The Toyota Prius and the Intel Processor Chips are perfect examples of evolutionary innovation. Toyota continued to improve the technology behind the manufacturing of their cars, implementing new features year in year out. Just recently they have made a significant stride in regards to their new Prius being both energy and fuel efficient, used as a marketing tool to promote the car’s low impact to the environment, as well as it’s lower cost (when compared to regular vehicles).2


Similarly, the Intel Processors have developed at an extreme level in the past decade; the newer, incremental chip sets are release on a yearly basis. Intel has a range of chipsets suited to the different types of computers (Notebooks, Netbooks, Towers, Tablets, etc.)4

And secondly we have the revolutionary innovations, which necessitate a larger amount of user-learning, often disrupting the consumer’s routine, and may even require new behaviour patterns.


The level of risk is very high and this concept ties in directly with Guy Kawasaki’s jump curve theory (touched on in The Art of the Start earlier), that notion of breaking old Design Thinking patterns to avoid incremental innovation and try to reach a brand new market altogether, which is where exactly Sony’s Walkman fits in, as they invented the first tape-based, portable device which played music conveniently.6 This most definitely shuffled and transformed consumers lifestyle, changing the way they listened to music, which turned out to be music to their ears. Even though the experience was very different due to portability reasons, one must understand that the core technology was already invented and used as a base for this innovation.


  1. World’s Car Viewer, (2011), toyota-prius-hybrid-04 [ONLINE]. Available at:  [Accessed 03 July 12]
  2. Brown, T., 2009. Change by Design: How Design Thinking Transforms Organizations and Inspires Innovation. 1st ed. New York: HarperCollins Publishers
  3. ProductWiki, (2008), intel_core_i7_1 [ONLINE]. Available at:  [Accessed 03 July 12]
  4. Intel. 2012. About Intel Processor Numbers. [ONLINE] Available at: . [Accessed 03 July 12]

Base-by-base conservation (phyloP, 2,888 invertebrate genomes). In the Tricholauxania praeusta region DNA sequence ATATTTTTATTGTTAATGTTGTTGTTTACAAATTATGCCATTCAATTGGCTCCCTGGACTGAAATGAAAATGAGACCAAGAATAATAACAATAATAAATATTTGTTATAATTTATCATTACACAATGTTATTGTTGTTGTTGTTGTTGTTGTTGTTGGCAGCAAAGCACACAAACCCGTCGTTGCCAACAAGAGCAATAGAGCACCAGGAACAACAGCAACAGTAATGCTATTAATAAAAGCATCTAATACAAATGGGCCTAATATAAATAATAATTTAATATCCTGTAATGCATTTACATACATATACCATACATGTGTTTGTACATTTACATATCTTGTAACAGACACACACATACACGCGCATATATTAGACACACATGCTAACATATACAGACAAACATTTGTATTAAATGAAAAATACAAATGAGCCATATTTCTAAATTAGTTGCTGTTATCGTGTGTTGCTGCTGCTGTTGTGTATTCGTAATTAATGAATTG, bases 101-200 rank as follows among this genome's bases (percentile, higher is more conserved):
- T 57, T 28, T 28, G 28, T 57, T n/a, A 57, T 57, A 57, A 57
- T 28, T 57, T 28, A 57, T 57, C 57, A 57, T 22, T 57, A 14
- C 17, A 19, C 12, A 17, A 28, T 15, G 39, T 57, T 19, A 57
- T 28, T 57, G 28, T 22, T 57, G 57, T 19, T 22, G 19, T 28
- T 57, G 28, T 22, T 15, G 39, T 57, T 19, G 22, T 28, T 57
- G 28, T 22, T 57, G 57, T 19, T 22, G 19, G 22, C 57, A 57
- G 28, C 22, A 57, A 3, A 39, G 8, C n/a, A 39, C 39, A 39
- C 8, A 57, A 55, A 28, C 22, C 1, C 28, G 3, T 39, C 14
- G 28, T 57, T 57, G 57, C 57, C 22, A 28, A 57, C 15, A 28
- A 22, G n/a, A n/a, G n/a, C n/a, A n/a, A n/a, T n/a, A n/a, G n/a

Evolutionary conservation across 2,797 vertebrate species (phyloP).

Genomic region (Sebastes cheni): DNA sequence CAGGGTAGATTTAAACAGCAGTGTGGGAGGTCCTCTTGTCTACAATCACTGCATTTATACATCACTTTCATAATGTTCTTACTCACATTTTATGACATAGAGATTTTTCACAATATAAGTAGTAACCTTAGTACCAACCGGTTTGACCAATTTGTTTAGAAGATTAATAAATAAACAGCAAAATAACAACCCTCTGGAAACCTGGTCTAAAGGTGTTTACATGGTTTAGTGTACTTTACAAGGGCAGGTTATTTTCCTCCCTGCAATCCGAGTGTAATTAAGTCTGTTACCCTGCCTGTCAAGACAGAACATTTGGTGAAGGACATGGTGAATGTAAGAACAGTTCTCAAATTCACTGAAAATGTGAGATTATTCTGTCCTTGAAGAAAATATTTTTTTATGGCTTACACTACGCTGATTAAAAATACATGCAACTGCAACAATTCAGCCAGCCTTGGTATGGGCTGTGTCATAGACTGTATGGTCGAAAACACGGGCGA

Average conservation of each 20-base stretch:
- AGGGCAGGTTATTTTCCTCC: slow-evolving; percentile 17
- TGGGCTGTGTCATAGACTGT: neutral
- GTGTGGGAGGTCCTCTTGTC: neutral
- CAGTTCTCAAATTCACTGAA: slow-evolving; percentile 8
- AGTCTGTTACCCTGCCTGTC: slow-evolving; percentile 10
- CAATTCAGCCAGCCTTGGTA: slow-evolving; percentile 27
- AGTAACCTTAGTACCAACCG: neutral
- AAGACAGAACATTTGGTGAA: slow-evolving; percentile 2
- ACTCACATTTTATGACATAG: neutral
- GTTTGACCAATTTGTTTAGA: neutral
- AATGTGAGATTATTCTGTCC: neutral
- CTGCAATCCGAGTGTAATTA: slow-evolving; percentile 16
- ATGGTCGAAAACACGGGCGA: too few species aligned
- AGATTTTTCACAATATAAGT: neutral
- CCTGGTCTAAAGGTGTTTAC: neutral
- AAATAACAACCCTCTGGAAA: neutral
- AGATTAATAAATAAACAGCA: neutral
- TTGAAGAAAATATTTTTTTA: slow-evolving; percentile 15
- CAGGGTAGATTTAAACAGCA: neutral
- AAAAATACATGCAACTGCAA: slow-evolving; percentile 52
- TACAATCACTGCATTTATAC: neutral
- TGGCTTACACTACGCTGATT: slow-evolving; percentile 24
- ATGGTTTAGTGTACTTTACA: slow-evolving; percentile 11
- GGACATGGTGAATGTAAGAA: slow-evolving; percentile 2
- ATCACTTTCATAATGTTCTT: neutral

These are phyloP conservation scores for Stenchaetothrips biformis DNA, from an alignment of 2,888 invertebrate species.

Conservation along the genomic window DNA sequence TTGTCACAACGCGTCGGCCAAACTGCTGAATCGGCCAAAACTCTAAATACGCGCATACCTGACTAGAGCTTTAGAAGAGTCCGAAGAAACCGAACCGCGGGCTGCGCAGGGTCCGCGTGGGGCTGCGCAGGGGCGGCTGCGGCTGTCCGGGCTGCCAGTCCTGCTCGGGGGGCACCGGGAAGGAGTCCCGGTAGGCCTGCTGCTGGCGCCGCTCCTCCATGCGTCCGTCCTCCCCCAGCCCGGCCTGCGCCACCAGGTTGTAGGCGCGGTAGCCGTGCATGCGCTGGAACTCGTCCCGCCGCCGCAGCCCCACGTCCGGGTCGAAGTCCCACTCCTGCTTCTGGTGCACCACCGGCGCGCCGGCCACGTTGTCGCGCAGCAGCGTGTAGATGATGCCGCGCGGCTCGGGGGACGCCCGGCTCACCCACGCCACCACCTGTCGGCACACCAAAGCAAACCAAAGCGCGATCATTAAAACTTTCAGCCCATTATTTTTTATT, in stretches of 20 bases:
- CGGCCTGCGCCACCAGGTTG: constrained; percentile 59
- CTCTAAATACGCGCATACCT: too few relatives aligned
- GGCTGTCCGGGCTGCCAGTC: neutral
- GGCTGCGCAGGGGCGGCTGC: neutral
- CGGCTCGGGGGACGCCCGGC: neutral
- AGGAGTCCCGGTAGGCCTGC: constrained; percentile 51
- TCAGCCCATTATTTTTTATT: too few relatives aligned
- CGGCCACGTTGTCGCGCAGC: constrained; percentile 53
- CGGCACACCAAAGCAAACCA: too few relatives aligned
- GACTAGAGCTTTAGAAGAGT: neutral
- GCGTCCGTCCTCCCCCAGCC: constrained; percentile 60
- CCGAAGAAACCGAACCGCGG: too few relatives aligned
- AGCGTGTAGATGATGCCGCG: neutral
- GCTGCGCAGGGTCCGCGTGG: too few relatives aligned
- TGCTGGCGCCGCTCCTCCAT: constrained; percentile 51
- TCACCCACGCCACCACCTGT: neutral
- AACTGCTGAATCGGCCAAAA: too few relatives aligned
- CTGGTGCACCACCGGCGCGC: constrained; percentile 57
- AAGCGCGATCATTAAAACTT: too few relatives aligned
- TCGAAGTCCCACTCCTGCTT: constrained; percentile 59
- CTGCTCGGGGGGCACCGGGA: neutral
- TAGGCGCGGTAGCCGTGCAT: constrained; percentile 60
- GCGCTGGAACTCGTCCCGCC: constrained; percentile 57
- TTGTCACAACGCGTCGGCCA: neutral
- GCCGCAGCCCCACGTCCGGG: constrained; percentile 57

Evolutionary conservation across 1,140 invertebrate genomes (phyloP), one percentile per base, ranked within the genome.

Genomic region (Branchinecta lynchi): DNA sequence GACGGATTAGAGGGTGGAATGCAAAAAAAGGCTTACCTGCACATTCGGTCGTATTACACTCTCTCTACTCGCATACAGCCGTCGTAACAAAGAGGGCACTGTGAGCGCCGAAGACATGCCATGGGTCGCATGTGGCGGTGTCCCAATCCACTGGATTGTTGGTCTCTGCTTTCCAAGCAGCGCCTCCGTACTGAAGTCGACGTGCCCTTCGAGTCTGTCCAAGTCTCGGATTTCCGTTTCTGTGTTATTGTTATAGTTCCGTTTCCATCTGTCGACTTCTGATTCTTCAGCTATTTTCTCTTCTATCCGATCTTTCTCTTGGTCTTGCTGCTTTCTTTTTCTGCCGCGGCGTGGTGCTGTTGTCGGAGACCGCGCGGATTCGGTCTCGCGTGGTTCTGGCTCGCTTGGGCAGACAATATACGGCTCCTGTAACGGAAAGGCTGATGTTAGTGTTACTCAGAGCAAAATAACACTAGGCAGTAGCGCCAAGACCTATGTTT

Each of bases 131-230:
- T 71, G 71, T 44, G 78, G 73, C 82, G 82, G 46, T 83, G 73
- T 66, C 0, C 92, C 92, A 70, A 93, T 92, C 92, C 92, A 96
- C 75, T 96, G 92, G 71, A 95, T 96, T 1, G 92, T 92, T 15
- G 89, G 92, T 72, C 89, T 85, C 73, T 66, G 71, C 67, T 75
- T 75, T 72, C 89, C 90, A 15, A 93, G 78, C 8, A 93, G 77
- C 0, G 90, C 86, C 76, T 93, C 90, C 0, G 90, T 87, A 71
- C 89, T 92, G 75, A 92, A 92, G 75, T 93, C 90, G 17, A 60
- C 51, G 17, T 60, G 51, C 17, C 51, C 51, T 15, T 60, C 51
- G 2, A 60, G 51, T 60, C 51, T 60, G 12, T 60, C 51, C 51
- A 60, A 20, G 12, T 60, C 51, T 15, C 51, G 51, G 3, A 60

5. Tumblr/ BroGamer, (2012), Sony-Tape [ONLINE]. Available at:  [Accessed 03 July 12]
  6. Bright Hub/ Kristina Dems. 2011. Sony Walkman History. [ONLINE] Available at: . [Accessed 03 July 12]

Day Four: “Consumerism and It’s Flaws”

Are we, as humans, engrossed in novelty items- placing blind faith on innovative technology and its efficiency? Do we really have an “insatiable appetite, driven by a sense of anxiety ….. persuaded to spend money we don’t have, on things we don’t need, to create impressions that won’t last, on people we don’t care about.”1

Tim Jackson’s video brought up a multitude of evident flaws regarding the psyche, attitudes and behaviours of the average consumer in the Western World. I don’t believe that all consumers on a holistic level are unethical and mean to waste materials on new, efficient technology- we are just individuals that love advanced developments that do different things and I think that tends to overpower the negativities (in reference to sustainability). But what’s wrong with that? If you think about it, don’t consumers have the right to be selfish?2 They are the ones with the money and willingness to buy a specific, albeit novelty product for their explicit “needs.” Shouldn’t the designers of these corporate firms aspire and concentrate on providing sustainable products? Partial blame can most certainly be placed on them.

As a result, I believe it has to start with the larger corporations of our world, since there aren’t enough scaling social enterprises, such as Ecosia3, that hope for a more sustainable change.4 The larger corporations are the ones that generate large amounts of profits due to their market share and have the ability to change the world on a larger scale, they must step up and try to be more environmentally friendly- even if that means investing a portion of profits into enhancing their products to work cohesively in a projected sustainable world.